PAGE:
Neuronal Control of Locomotion: From Mollusc to Man
- G.N. Orlovsky,
- T. G. Deliagina &
- S. Grillner
The triumvirate of Orlovsky, Deliagina and Grillner is uniquely placed to produce a unified account of the neural basis of locomotion across the whole animal kingdom. Their collective experience in the field of locomotor control spans more than 30 years. All have made major contributions to understanding the control of movement in the cat, before moving to simpler preparations in search of more detailed understanding.
In surveying this vast field, the authors systematically describe the mechanisms underlying locomotion in a range of invertebrate and lower vertebrate preparations, moving to a detailed account of mammalian locomotion. The book's great strength is that, for each preparation, it starts with the basics and leads the reader to a fairly good understanding at the levels of systems and networks. By drawing parallels and contrasts between work done in different preparations and contexts, the authors avoid compartmentalizing the field. For example, they highlight the parallels between the mammalian and arthropod limb controllers, and describe clearly the problems of effective locomotion and the strategies used by the nervous system to overcome them.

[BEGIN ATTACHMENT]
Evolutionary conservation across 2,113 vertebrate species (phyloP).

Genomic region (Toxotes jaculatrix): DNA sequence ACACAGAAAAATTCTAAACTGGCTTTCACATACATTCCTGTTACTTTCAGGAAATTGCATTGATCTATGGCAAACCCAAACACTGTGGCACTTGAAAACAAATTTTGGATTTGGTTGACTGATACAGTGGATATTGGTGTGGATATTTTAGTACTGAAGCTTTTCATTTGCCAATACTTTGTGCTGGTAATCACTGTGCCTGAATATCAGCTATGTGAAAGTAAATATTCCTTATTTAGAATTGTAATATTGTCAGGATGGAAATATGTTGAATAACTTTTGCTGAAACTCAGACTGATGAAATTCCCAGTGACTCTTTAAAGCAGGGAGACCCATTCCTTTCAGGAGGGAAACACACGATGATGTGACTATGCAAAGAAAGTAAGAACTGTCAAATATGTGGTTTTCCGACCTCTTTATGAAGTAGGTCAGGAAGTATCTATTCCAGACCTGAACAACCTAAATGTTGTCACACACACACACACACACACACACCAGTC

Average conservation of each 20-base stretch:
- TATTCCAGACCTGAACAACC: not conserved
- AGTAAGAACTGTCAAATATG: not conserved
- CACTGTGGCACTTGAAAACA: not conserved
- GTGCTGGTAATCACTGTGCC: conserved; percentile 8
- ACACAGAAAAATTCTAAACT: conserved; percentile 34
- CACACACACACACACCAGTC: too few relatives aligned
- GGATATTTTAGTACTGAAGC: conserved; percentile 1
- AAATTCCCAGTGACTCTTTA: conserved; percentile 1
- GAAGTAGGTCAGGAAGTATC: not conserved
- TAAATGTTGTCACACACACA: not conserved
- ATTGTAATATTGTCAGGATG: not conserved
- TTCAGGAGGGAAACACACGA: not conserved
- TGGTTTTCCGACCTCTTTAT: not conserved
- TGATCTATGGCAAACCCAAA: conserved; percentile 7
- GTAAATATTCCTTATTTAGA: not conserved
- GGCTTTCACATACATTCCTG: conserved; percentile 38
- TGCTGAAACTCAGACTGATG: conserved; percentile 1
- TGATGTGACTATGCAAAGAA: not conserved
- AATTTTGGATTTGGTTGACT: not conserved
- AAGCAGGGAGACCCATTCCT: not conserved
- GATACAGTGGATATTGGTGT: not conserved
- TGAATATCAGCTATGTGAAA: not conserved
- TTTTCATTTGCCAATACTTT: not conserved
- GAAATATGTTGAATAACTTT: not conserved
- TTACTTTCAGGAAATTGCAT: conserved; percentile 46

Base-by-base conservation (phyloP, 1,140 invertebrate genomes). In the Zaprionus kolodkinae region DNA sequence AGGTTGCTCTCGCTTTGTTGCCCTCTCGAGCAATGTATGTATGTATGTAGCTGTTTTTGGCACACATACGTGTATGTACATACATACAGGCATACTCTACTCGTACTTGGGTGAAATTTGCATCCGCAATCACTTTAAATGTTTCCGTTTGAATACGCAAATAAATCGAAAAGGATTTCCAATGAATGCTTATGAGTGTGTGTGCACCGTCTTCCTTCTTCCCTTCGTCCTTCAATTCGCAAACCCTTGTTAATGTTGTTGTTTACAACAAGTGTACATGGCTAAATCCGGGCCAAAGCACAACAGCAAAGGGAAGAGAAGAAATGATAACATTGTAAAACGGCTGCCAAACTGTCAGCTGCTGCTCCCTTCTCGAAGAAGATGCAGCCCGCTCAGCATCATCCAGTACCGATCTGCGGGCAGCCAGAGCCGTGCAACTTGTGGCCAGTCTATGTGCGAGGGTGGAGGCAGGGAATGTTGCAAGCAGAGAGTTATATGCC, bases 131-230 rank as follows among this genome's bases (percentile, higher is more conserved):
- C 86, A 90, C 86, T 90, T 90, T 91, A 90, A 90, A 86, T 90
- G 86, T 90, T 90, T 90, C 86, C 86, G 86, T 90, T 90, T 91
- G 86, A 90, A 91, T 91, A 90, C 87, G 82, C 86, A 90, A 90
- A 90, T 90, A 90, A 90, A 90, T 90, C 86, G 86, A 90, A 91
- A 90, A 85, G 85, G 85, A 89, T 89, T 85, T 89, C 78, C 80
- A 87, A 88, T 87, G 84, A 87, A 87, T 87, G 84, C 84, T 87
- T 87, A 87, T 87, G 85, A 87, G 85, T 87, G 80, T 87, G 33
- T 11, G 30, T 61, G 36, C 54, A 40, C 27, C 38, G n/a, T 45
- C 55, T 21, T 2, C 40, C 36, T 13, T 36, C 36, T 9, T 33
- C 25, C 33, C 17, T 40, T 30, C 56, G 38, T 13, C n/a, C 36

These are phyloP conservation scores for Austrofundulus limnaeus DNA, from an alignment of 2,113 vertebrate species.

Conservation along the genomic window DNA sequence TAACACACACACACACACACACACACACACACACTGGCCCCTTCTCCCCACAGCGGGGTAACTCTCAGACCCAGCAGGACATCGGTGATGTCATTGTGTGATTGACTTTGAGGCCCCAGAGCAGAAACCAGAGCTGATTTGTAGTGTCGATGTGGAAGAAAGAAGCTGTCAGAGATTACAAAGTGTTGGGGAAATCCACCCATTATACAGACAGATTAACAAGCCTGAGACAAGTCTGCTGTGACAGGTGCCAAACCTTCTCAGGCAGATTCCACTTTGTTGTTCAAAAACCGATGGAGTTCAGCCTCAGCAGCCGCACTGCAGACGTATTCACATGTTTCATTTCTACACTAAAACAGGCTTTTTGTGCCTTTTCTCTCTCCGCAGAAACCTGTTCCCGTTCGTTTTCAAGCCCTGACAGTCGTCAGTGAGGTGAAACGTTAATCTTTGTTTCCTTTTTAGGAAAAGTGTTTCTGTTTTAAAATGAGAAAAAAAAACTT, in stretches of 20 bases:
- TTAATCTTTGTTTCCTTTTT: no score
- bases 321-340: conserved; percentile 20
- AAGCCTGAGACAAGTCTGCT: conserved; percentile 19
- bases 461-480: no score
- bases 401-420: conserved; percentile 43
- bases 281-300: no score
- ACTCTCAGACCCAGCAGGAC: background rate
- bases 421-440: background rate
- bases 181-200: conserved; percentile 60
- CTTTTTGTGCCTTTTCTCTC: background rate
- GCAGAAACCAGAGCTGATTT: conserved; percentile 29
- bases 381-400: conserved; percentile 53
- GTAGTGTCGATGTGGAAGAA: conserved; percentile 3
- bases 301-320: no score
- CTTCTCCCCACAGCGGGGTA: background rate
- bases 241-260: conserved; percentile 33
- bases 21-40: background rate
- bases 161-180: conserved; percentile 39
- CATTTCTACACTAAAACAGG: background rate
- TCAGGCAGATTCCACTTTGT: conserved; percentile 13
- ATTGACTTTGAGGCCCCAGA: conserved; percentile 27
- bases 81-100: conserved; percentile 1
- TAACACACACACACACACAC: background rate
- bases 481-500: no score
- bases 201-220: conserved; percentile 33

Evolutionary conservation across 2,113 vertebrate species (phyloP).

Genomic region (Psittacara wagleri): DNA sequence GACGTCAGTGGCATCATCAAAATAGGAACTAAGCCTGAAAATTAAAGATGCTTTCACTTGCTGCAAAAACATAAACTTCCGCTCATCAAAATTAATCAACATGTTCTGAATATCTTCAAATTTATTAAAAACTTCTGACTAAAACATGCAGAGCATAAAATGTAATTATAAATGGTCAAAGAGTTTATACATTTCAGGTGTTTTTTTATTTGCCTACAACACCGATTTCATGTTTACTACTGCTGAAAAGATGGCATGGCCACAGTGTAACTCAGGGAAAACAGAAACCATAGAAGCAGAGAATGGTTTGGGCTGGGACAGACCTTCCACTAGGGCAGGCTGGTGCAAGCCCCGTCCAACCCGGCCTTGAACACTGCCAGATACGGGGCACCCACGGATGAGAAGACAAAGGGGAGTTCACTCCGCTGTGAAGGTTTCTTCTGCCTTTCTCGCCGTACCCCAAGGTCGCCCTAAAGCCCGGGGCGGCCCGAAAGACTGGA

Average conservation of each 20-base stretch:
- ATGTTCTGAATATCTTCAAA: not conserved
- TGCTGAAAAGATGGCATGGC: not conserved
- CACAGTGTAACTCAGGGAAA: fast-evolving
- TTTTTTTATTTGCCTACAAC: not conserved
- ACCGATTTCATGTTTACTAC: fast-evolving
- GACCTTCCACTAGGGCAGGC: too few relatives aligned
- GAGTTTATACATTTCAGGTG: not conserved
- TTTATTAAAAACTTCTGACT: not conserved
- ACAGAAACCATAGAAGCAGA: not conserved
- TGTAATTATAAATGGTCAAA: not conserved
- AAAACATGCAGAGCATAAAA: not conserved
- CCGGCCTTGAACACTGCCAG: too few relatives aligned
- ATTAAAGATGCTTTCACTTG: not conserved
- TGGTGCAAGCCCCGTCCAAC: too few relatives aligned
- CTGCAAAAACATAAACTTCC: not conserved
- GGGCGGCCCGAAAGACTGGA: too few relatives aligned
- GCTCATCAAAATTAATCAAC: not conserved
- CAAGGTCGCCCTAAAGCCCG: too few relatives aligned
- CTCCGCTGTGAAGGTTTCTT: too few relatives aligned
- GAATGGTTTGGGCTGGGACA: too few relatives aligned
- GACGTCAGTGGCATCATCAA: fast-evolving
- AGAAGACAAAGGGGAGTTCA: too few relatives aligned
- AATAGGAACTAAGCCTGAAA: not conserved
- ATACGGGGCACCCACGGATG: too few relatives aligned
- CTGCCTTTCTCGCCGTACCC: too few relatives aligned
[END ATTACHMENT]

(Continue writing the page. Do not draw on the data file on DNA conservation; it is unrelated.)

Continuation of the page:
There is a lack of simple diagrams that would have made some ideas more accessible. Nevertheless, this is an excellent book for those seeking wide background knowledge of neural mechanisms underlying movement. Those already in the field will also find it valuable. At times, however, there is a lack of balance. Perhaps understandably, the authors' own work receives detailed treatment. But this comes at the price of incomplete coverage of more recent developments in neuromodulation and the contribution of ion channels to network function. The chapters on mammalian locomotion concentrate almost exclusively on the cat, with only a passing mention of findings in the rat. The mouse and rat will surely be important models in the post-genomic era, and deserve fuller treatment.
Nevertheless, while it is easy to criticize the difficult choices inherent in writing this book, the authors have succeeded in illustrating the progress that has been made by studying simple systems, and how this illuminates the principles underlying locomotion in more complex animals, including man.